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American Beech Tree Disease and Insects

The American beech tree grows in New England, down through the Mid-Atlantic States into the Florida panhandle. This hardwood tree, which makes a good ornamental for open areas, also occurs into eastern Texas, southeast Missouri and the upper Midwest. In northern Michigan, Beech trees are very common however in Franklin, Bloomfield and Birmingham we tend to see rare specimens instead of groves of Beech trees. American beech tree can grow to average heights between 60 and 80 feet, but taller specimens are possible, with some well over 100 feet high. The American beech has a spreading crown, as wide as 80 feet in some cases. The lower branches often grow horizontal to the ground, with many drooping downwards. Many of the lower branches will wind up growing in such a manner that they come into contact with the ground around the tree. American beech trees leaves are simple and about 2 to 5 inches long. The bark of a beech tree is a thin gray bark it is smooth to the touch, the bark remains smooth even as the tree ages. This tree has fruiting nuts that are like a medium size prickly.

Beech Bark Tree Insects

  • Bark Beetle
  • Longhorn Asian Beetle
  • Scale
  • Aphids
  • Caterpillars


Beech Bark Tree Diseases

Beech Bark Disease – is a complex disease resulting from the interaction of sap-sucking insects, known as Beech Scale or Crytococcus fagisug and two species of fungi, Nectria coccinea var. faginata and Nectria galligen.  Beech Bark Disease occurs when the feeding site of woolly Beech Scale is invaded by the fungus nectria coccinea var faginata. The fungus kills the bark and in the process, the insects. There are no satisfactory controls for the fungus. Control the disease by controlling the Scale, and or aggressive pruning of damaged and infected areas.

Bleeding Canker – caused by the fungus Phytophthora cactorum, forms cankers from which a brownish liquid oozes. Crown symptoms include leaves of smaller size and lighter green color than normal. In severe cases the leaves wilt and the branches die. There is no chemical control of this canker. Avoid feeding with high nitrogen fertilizers as it seems to worsen the condition of infected trees.

Cankers: The beech scale, C. fagisuga, usually infests trees more than 8 inches in diameter, but it is also found on smaller trees. An individual C. fagisuga is tiny, but the insect secretes a white, woolly wax covering that can be seen easily. The insect may cluster in cracks or under branches, or may cover the entire trunk. Eggs hatch in late summer. There are many vectors including, wind and perching birds that inadvertently spread the insects. During winter the Scales lose their legs, secrete their protective covering, and pierce the bark to feed. Thereafter they do not move. The insects can no longer live where the fungus has killed the bark. The asexual stage of Nectria produces a cushion of white spores during wet weather in the summer. These cushions resemble the woolly secretions of C. fagisuga. The small, red fruiting bodies of the sexual stage are found in clusters. They mature in the fall and can be seen best then. Fungal invasion is apparent 3 to 5 years after the scale insects appear. Dark, dead patches are produced where other fungi, such as species of Hypoxylon enter. Nectria infection points may become walled off with callus tissue, giving the tree a “pock-marked” appearance. Some trees are killed within a year after Nectria is apparent; others linger for several years. The leaves of the latter turn yellow early in the growing season, and the crowns are thin. Trees that survive a first attack may become re-infested and die later. A few trees seem to be resistant to scale infestation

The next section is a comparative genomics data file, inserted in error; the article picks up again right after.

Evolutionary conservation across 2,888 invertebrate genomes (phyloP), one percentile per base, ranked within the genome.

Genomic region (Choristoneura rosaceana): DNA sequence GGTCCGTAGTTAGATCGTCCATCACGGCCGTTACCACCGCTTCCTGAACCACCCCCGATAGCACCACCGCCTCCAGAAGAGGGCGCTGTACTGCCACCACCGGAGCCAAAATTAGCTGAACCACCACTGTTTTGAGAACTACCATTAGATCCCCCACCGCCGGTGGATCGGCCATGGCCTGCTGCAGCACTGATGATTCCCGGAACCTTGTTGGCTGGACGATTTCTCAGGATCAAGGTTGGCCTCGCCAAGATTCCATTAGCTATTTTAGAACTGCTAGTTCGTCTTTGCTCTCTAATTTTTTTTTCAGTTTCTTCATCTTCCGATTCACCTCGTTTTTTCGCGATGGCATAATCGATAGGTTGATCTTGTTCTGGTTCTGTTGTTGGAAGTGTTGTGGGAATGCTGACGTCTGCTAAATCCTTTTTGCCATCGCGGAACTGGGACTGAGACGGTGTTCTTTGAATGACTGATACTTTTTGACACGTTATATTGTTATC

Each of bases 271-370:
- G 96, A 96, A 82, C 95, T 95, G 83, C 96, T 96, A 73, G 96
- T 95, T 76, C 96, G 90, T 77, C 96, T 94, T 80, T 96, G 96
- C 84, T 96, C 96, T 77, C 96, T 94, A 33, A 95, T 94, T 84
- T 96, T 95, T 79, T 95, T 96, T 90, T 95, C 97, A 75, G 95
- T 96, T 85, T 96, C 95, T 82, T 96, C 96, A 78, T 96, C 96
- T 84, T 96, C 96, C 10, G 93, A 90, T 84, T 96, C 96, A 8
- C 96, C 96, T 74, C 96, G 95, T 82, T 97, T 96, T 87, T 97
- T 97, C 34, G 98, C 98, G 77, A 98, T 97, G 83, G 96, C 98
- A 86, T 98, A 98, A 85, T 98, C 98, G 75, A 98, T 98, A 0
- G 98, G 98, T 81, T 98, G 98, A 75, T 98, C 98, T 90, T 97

Powdery mildew causes a white coating on the leaves. The disease is most common late in the season.

Several fungi cause leaf spots but are generally not serious to warrant chemical control.

**Note: During periods of high temperatures and low rainfall beech may scorch. Make sure trees are adequately watered.

How we can help

We have the ability to either trunk inject American beech tree or spray them with scale insecticides so the insect does not accelerate the disease cycle. We have had excellent control in wooded properties both in Northern Michigan and in Bloomfield neighborhoods. Feel free to request a quote.

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